Order 13132 does not apply to this rule.

F. Executive Order 13175: Consultation and Coordination With Indian 
Tribal Governments

    Executive Order 13175, entitled ``Consultation and Coordination 
with Indian Tribal Governments'' (65 FR 67249, November 9, 2000), 
requires EPA to develop an accountable process to ensure ``meaningful 
and timely input by tribal officials in the development of regulatory 
policies that have tribal implications.'' This action does not have 
``Tribal implications'' as specified in Executive Order 13175. This 
action merely approves state rules regulating SO2 emissions in a state 
with no federally recognized tribes. Thus, Executive Order 13175 does 
not apply to this rule.

G. Executive Order 13045: Protection of Children From Environmental 
Health and Safety Risks

    Executive Order 13045: ``Protection of Children From Environmental 
Health and Safety Risks'' (62 FR 19885, April 23, 1997) applies to any 
rule that (1) is determined to be ``economically significant'' as 
defined under Executive Order 12866, and (2) concerns an environmental 
health or safety risk that EPA has reason to believe may have 
disproportionate effect on children. If the regulatory action meets 
both criteria, the Agency must evaluate the environmental health or 
safety effects of the planned rule on children, and explain why the 
planned regulation is preferable to other potentially effective and 
reasonably feasible alternatives considered by the Agency. This action 
merely approves state rules regulating SO2 emissions and imposes no 
additional requirements beyond those imposed by state rules. This 
action is not subject to Executive Order 13045 because it is not 
economically significant as defined in E.O. 12866, and because the 
Agency does not have reason to believe the environmental health risks 
or safety risks addressed by this rule present a disproportionate risk 
to children.

H. Executive Order 13211: Actions That Significantly Affect Energy 
Supply, Distribution, or Use

    This action is not subject to Executive Order 13211, ``Actions That 
Significantly Affect Energy Supply, Distribution, or Use,'' (66 FR 
28355, May 22, 2001) because it is not a significant regulatory action 
under Executive Order 12866.

I. National Technology Transfer Advancement Act

    In reviewing SIP submissions, EPA's role is to approve state 
choices, provided that they meet the criteria of the Clean Air Act. In 
this context, in the absence of a prior existing requirement for the 
state to use voluntary consensus standards (VCS), EPA has no authority 
to disapprove a SIP submission for failure to use VCS. It would thus be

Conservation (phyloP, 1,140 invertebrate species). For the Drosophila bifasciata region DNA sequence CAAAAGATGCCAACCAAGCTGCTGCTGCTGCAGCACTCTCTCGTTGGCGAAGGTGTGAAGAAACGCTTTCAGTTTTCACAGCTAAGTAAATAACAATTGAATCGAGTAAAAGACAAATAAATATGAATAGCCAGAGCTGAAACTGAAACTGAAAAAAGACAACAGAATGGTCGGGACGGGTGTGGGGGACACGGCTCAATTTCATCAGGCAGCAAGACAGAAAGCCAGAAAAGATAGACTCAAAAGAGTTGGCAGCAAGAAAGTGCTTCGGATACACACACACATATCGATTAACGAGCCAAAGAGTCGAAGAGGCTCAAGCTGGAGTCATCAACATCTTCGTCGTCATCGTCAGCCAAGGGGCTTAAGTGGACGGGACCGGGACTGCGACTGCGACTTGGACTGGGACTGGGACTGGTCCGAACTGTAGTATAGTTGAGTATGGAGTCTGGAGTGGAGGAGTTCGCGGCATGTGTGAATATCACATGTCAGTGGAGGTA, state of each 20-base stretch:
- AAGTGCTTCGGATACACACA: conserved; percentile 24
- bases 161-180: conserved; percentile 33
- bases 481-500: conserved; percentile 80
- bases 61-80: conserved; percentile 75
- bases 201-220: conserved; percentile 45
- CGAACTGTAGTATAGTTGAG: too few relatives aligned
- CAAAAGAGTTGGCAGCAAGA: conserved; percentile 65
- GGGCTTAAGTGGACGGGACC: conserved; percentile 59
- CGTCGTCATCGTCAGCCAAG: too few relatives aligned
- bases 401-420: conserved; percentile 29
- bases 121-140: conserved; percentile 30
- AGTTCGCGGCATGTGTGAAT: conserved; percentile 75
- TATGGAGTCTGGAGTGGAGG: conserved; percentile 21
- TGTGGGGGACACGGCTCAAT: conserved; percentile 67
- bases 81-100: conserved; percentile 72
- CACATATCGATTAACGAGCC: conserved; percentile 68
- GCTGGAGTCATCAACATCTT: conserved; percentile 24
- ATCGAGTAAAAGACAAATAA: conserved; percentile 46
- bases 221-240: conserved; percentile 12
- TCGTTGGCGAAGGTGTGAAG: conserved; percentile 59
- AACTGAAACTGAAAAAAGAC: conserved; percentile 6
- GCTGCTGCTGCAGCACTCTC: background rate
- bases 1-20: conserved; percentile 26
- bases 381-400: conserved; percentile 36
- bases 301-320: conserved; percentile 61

inconsistent with applicable law for EPA, when it reviews a SIP 
submission, to use VCS in place of a SIP submission that otherwise 
satisfies the provisions of the Clean Air Act. Thus, the requirements 
of section 12(d) of the National Technology Transfer and Advancement 
Act of 1995 (15 U.S.C. 272 note) do not apply.

J. Executive Order 12898: Federal Actions To Address Environmental 
Justice in Minority Populations and Low-Income Populations

    Executive Order (EO) 12898 (59 FR 7629 (Feb. 16, 1994)) establishes 
federal executive policy on environmental justice. Its main provision 
directs federal agencies, to the greatest extent practicable and 
permitted by law, to make environmental justice part of their mission 
by identifying and addressing, as appropriate, disproportionately high 
and adverse human health or environmental effects of their programs, 
policies, and activities on minority populations and low-income 
populations in the United States.
    EPA has determined that this final rule will not have 
disproportionately high and adverse human health or environmental 
effects on minority or low-income populations because it does not 
affect the level of protection provided to human health or the 
environment. This action approves emission limitations that are 
equivalent or more stringent than current SIP limitations, and so this 
rule will not have adverse effects on any population.

K. Congressional Review Act

    The Congressional Review Act, 5 U.S.C. 801 et seq., as added by the 
Small Business Regulatory Enforcement Fairness Act of 1996, generally 
provides that before a rule may take effect, the

[[Page 15086]]

agency promulgating the rule must submit a rule report, which includes 
a copy of the rule, to each House of the Congress and to the 
Comptroller General of the United States. The EPA will submit a report 
containing this rule and other required information to the U.S. Senate, 
the U.S. House of Representatives, and the Comptroller General of the 
United States prior to publication of the rule in the Federal Register. 
A major rule cannot take effect until 60 days after it is published in 
the Federal Register. This action is not a ``major rule'' as defined by 
5 U.S.C. 804(2). This action will be effective April 21, 2008.

L. Petitions for Judicial Review